But, in my experience, the greatest thrills are hidden in the ‘big questions.’

Simple is just one formulaic reason why a friend suddenly died. It is “heaven gained another angel” or “life is chaos.” Simple explains away the construction of a perfectly formed passion fruit flower. It seems to urgently need answers where what might be required is wonder. But faith says, “there’s more.” More can be hard to handle, because it’s unknown. More might be impossible to reason with. More might be out of our comprehension, control, or comfortability.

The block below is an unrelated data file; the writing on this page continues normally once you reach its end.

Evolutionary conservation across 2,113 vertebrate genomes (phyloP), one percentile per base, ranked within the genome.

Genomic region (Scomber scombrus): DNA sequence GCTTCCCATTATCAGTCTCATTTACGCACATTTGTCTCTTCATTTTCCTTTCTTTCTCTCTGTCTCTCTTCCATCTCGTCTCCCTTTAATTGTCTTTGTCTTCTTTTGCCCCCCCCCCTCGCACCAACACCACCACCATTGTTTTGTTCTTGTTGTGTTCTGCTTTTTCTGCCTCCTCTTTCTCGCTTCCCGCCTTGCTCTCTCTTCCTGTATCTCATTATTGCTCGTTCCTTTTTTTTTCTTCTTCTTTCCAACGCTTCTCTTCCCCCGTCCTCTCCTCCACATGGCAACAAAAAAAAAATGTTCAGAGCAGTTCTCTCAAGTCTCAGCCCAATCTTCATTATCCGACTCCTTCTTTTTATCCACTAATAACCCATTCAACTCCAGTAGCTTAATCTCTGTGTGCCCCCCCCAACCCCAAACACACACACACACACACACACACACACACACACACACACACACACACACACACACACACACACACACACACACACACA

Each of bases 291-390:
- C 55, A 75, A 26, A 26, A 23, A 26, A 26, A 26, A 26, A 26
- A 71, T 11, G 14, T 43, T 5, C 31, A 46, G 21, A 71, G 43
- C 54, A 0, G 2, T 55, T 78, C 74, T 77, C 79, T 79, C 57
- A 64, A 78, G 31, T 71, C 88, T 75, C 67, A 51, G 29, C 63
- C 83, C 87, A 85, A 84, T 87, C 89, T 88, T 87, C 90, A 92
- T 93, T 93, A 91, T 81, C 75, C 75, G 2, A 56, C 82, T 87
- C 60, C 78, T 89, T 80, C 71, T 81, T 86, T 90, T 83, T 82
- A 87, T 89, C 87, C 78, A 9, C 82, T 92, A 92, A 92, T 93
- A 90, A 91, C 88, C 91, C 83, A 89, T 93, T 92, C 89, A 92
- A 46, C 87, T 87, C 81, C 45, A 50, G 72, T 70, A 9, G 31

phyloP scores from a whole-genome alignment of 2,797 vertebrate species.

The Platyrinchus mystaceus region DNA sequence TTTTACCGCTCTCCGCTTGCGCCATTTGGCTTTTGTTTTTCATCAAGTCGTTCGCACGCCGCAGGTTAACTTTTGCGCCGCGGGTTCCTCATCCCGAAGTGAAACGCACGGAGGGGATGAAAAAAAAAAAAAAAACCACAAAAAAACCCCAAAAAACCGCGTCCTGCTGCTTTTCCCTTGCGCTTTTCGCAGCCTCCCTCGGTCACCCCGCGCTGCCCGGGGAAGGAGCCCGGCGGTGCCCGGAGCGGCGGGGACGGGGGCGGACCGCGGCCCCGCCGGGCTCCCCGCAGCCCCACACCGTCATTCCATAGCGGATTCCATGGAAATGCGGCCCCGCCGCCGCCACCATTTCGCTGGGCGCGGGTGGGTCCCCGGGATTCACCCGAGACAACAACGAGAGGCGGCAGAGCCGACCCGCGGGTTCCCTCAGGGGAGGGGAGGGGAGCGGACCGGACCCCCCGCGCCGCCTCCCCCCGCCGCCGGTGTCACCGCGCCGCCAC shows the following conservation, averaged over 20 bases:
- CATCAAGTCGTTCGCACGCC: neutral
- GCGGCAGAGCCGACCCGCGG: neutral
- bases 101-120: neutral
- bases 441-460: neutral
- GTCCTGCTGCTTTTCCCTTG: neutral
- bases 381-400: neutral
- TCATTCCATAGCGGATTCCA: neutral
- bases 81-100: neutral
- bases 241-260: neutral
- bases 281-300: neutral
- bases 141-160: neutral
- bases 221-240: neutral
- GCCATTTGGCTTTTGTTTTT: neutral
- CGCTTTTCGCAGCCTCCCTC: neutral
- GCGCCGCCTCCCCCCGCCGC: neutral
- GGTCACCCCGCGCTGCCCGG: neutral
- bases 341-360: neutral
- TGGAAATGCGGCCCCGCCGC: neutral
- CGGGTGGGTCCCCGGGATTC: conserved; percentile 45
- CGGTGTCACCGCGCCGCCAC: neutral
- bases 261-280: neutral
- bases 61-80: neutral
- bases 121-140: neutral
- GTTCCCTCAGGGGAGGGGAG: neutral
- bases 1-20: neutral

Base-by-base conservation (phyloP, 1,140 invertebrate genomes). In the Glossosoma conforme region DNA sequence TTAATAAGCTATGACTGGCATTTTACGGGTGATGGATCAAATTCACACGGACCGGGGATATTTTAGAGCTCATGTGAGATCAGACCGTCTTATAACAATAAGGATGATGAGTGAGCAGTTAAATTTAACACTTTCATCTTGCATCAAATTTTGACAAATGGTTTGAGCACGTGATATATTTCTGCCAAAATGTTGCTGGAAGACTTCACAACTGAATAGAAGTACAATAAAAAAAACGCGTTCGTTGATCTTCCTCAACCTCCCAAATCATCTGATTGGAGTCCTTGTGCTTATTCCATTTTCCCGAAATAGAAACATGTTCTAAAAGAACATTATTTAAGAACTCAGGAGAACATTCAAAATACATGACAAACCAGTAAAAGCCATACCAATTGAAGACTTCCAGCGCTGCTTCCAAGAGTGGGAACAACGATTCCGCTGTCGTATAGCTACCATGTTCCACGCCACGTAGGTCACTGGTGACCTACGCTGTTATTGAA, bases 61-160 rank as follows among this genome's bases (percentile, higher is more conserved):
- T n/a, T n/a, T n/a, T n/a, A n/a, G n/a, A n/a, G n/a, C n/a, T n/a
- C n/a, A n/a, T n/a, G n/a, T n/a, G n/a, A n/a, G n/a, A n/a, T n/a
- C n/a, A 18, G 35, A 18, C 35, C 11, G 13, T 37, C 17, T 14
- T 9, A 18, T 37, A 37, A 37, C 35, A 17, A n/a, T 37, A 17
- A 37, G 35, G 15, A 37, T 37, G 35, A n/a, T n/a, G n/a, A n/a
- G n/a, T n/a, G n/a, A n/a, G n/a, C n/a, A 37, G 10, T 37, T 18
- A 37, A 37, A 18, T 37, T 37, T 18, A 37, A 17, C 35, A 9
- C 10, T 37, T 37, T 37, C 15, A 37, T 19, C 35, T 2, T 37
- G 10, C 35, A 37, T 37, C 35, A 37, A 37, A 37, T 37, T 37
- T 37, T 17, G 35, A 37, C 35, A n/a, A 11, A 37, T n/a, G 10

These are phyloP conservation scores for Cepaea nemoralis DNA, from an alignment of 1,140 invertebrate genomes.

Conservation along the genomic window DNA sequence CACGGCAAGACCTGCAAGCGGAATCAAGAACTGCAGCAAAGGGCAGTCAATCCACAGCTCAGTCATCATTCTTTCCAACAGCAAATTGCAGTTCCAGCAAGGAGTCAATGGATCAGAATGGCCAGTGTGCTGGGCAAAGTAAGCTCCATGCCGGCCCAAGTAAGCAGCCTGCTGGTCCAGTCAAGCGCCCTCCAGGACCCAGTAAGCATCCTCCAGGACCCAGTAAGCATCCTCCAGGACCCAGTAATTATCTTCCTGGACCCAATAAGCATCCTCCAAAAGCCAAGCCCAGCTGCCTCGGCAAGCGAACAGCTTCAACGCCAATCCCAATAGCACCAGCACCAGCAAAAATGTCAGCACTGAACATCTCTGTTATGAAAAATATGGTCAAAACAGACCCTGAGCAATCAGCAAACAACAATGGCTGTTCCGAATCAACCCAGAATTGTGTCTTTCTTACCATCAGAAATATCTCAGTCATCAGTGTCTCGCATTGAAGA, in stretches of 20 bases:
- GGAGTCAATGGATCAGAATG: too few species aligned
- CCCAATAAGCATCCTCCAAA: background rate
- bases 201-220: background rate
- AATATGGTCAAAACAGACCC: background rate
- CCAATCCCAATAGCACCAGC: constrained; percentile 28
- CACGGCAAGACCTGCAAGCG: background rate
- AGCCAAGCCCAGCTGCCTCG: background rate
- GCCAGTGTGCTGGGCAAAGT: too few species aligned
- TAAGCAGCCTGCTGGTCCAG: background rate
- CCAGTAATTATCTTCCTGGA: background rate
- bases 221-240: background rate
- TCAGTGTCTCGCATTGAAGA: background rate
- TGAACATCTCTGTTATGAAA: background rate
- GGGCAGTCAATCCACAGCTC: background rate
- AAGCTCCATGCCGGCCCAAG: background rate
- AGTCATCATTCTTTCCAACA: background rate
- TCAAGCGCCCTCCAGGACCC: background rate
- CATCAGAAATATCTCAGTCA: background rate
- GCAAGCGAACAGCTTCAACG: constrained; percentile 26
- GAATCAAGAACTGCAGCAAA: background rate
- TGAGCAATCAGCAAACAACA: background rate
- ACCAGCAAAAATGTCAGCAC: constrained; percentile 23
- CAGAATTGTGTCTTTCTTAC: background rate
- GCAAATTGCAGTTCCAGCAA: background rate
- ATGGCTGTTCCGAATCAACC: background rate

Yet, we thrill seek in so many ways. 24, LOST, Heros, novels…I don’t think we are just looking for the next adrenaline rush, I think we are longing for the out of control. The anticipation of not being quite certain what could happen next; the joy of shaking with a 3am revelation that changes our whole paradigm. And that’s what I love so wildly about the life of faith. It’s a mystery. It’s outside of myself. If anything in this world needs to be outside myself, it’s the “ultimate answers.” If they were cut and dry, I’d trust them less. If they closed up neat and tight like the end of Atonement, I’d be more than bored; I’d be disappointed.

What are your “big questions”?

Image via Stefan Junir